By enforcing the principle of least privilege, DevSecOps teams reduce the attack surface and minimize the potential damage caused by an attacker who gains unauthorized access to a system or resource.

However, to enforce the least privilege, it is important to implement role-based access control (RBAC) policies that grant access based on a user’s job responsibilities and regularly review and update access permissions based on changes in job roles and responsibilities.

Additionally, automation tools also help enforce the principle of least privilege by continuously monitoring and adjusting access controls to ensure compliance with established policies.

  1. Identify and Catalog All Identities

You must identify and catalog all the relevant identities to effectively manage and secure accounts, roles, and assets. With extensive use of scripts and automation in DevOps in the IT industry, discovering and inventorying identities can be challenging, especially when some identities are embedded in runtimes or hard-coded into compiled executables.

However, overcoming these challenges and gaining complete visibility into all the tools executing automation and the privileges assigned to them is crucial. Organizations must implement solutions that provide clear and comprehensive visibility to ensure that all identities are accounted for and properly managed.

  1. Implement Password Hygiene Policies

DevSecOps must implement policies that promote proper password hygiene among users, which can help eliminate weak authentications. This is recommended in addition to the standard MFA implementations.

The NIST SP 800-63-3 Policy offers a comprehensive set of guidelines for password management that can optimize digital data security. Some of these guidelines include avoiding character composition rules and only changing passwords in cases of compromised account login.

  1. End-to-End Visibility

Achieving complete visibility across the entire DevSecOps process is crucial for effective management and optimization. End-to-end visibility allows teams to gain insights into each process stage, from development to deployment, and identify any potential bottlenecks, vulnerabilities, or inefficiencies.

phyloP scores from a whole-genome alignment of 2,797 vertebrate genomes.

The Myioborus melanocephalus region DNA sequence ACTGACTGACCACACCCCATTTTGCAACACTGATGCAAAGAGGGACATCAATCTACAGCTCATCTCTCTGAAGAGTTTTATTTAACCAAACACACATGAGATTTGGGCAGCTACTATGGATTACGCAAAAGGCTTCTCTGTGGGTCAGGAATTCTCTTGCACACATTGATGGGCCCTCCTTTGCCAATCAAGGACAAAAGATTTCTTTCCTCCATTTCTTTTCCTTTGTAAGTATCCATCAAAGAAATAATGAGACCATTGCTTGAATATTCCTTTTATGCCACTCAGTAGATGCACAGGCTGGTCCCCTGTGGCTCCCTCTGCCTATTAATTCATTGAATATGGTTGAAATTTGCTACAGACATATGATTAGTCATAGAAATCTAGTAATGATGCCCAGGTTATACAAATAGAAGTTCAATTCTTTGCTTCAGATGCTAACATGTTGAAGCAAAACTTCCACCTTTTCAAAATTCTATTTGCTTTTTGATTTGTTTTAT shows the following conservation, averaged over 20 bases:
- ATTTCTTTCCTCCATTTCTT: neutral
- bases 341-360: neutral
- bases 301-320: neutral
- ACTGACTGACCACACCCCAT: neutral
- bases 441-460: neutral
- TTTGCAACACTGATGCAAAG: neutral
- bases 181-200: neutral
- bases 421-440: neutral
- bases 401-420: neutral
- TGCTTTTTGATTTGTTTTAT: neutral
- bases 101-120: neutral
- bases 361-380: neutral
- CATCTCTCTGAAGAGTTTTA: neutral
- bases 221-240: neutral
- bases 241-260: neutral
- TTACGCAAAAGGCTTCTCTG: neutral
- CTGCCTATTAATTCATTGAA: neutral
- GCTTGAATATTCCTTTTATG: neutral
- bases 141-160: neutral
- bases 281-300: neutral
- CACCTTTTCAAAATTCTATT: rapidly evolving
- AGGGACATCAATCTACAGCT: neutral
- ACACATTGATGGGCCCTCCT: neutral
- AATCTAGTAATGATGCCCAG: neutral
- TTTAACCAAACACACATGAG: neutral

However, achieving end-to-end visibility can be challenging, as the DevSecOps process involves various tools, platforms, and stakeholders.

Therefore, it is essential to adopt a holistic approach to monitoring and analysis, using a range of tools and techniques such as log analysis, metrics monitoring, and traceability. By achieving end-to-end visibility, your DevSecOps team can streamline processes, reduce costs, and enhance security and compliance, ultimately improving the overall quality of the product or service being delivered.


Data is the new oil – data-driven decision-making is the mainstay of all successful companies in the 21st century. However, you can only leverage and harness the power of data if it is secure, reliable, and accurate. Effective identity and data management is, therefore, critical for any organization, especially those operating in the cloud contact center.

DevSecOps provides a comprehensive approach that integrates security and compliance into the DevOps process, enabling organizations to manage their cloud-based operations securely. You need to follow and implement DevSecOps best practices to reduce the risks of data breaches and malicious intrusions and ensure data security and integrity.

If you want to learn more about how you can improve data governance and identity management at your organization, contact us at [email protected]. Our DevOps & Cloud team would love to get in touch with you to discuss how Xavor can help you achieve robust data security and management.